So, the mighty Jets juggernaut couldn’t put a puck past a bean counter who plays goal in a beer league at Johnny’s Ice House West in Chicago. They tried for 14 minutes and one second. They tested him seven times. Nada. Scott Foster, the Blackhawks backup goaltender to the backup goaltender, was perfect on Thursday night at the United Center. His NHL career goals-against average is 0.00. I swear, there hasn’t been a better emergency replacement story in sports since Lou Gehrig took over at first base for Wally Pipp and the New York Yankees. Difference is, Gehrig hung in there for another 2,130 consecutive games. Bean Counter Foster didn’t quit his day job. He went back to his spreadsheets the following morning, knowing he’s the NHL’s feel-good story of the year. Brilliant stuff.

Al Rollins

Speaking of Chitown goaltenders, does the name Al Rollins mean anything to you? Didn’t think so. Well, he tended goal for Chicago in 1953-54. The Blackhawks occupied the cellar in the NHL that season. They won just 12 of 70 assignments, missing the playoffs by a whopping 43 points. Rollins’ 3.23 goals-against average was worst in the league. Guess who was NHL MVP. Yup, Al Rollins. So don’t tell me Connor McDavid shouldn’t be considered for the Hart Trophy simply because his Oilers teammates suck and didn’t qualify for this spring’s Stanley Cup tournament. History records that numerous outriders have been MVP, in all leagues. Andre (Hawk) Dawson, for example, was MVP on a Major League Baseball bottom-feeder. Ditto Alex Rodriguez. Here’s a partial list of non-playoff MVPs: Kareem Abdul-Jabbar, Los Angeles Lakers,1975-76; Larry Walker, Colorado Rockies, 1997; Barry Bonds, San Francisco Giants, 2001, 2004; Alex Rodriguez, Texas Rangers, 2003; Ryan Howard, Philadelphia Phillies, 2006; Albert Puhols, St. Louis Cardinals, 2008; O.J. Simpson, Buffalo Bills, 1973; Johnny Unitas, Baltimore Colts, 1967; Andre Dawson, Chicago Cubs, 1987; Bryce Harper, Washington Nationals, 2015; Giancarlo Stanton, Miami Marlins, 2017; Mike Trout, Los Angeles Angels, 2016; Robin Yount, Milwaukee Brewers, 1989; Cal Ripken, Baltimore Orioles, 1991; Ernie Banks, Chicago Cubs, 1958-59; Mario Lemieux, Pittsburgh Penguins, 1987-88; Andy Bathgate, New York Rangers, 1958-59.

If I had a vote, I’d be inclined to give serious consideration to Brad Marchand as MVP in the NHL, because the Boston Bruins would be in Nowheresville without him. But I’d have to hold my nose if I included him on my ballot, because he’s a skunk. A total dweeb. People say Marchand plays “with an edge,” but I disagree. He plays dirty. He’s also a diver. Ultimately, I’d have his name on my ballot, but not at the top. I’d put Nathan MacKinnon and his 93 points/11 game-winning goals for the Colorado Avalanche first, followed by McDavid. Yup, possibly two non-playoff participants one-two. I’d have Blake Wheeler of les Jets third (he plays an honest game as opposed to Marchand’s shenanigans), then Sidney Crosby (Evgeni Malkin has marginally better numbers, but Sid the Kid still makes the Pittsburgh Penguins tick) and Marchand.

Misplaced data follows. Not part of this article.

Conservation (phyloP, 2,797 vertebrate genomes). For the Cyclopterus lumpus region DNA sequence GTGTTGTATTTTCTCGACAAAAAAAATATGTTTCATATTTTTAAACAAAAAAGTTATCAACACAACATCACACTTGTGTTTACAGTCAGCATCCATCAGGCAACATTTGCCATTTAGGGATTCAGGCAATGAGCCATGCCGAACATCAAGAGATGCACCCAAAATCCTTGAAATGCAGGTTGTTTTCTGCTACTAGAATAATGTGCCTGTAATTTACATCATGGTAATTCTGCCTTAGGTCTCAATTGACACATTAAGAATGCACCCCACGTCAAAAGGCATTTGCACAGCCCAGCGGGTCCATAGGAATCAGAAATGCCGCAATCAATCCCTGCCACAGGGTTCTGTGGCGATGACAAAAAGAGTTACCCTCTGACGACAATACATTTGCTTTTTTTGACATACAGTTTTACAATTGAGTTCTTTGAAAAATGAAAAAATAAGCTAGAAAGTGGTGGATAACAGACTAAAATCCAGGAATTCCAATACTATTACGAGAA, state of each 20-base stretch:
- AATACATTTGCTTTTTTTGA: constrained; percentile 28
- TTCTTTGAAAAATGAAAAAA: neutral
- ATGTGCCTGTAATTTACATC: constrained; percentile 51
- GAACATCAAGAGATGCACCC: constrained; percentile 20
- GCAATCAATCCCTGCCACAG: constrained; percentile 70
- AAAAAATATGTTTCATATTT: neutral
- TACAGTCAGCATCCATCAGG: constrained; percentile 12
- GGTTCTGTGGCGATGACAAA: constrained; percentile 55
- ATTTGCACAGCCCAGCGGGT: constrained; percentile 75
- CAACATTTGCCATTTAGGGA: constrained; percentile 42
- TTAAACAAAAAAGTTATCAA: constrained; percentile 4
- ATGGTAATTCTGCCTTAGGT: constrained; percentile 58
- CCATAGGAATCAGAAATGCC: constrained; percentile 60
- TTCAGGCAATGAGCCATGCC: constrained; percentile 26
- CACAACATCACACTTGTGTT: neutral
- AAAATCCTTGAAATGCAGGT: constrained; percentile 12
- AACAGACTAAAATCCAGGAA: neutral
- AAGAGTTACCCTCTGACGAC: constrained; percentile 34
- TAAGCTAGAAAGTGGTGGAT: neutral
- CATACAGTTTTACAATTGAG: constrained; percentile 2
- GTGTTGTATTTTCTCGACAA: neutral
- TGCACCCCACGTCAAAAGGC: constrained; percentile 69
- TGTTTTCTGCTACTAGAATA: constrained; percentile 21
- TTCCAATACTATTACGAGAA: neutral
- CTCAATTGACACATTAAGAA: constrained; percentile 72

I’m not a hoops fan. Never have been. But it’s boffo that Victoria’s Steve Nash will be inducted into the Basketball Hall of Fame, in part because he was a two-time National Basketball Association most valuable player. Mind you, his former sidekick with the Phoenix Suns, Shaquille O’Neal, figures Nash’s two MVP awards were a rob job. “(I should have won) three, easily. (I should have won) the two that Steve Nash got over me. It pisses me off. (Nash) knows,” Shaq once told SI.com. Get over it, Shaq.

How unusual, also refreshing, to hear an all-female broadcast team work a hockey game. Sportsnet pulled it off with Leah Hextall handling the play-by-play, Cassie Campbell-Pascall providing the backup vocals in the booth, and Nikki Reyes standing at rink-side for the Clarkson Cup, the Canadian Women’s Hockey League title match between the Markham Thunder and Kunlun Red Star. Wonder how long it will be before we hear three women working an NHL game? No doubt the very thought will make a lot of men cringe and feel like they’ve been gelded. Well, it’ll happen one day. Deal with it, boys.

Le Grand Orange

Le Grand Orange has left the building. That would be Rusty Staub, who died Thursday, three days before his 74th birthday. I have one vivid memory of Staub—he stole a base in the first Major League Baseball game I witnessed live. An original member of the Montreal Expos, Staub was with the Detroit Tigers at the time and I was sitting in the first base bleachers at old Exhibition Stadium in the Republic of Tranna. Because he had the foot speed of an ATM, the Blue Jays thought it unlikely that Staub would bolt. Yet away he went. It was like watching a man pull a milk wagon. I could have poured back three pints by the time he arrived at second base. But he got there safely. Standing up, no less. Staub stood there, smiling, like a schoolboy who’d pulled the perfect prank. A nice memory.

And, finally, this week’s Steve-ism from Steve Simmons of Postmedia Tranna: Not so long ago, he described the induction of Pedro Martinez to the Canadian Baseball Hall of Fame as a “ridiculous choice. He spent four seasons in Montreal. That’s all.” Apparently, that made the Hall “look cheap.” And “Do you honestly believe a player with four years service belongs in a Hall of Fame? Any Hall of Fame?” Ah, but now he writes glowingly of Staub as “the baseball player in Canada so many of us cared about. The first who mattered across the country.” Staub actually spent less time with the Expos than Martinez, just 3 ½ season with the Expos, but he was inducted into the CBHF in 2012 and I don’t hear Grandpa Simmons shouting that it was a “ridiculous choice.” Nor should he. So shut up about Pedro, Steve.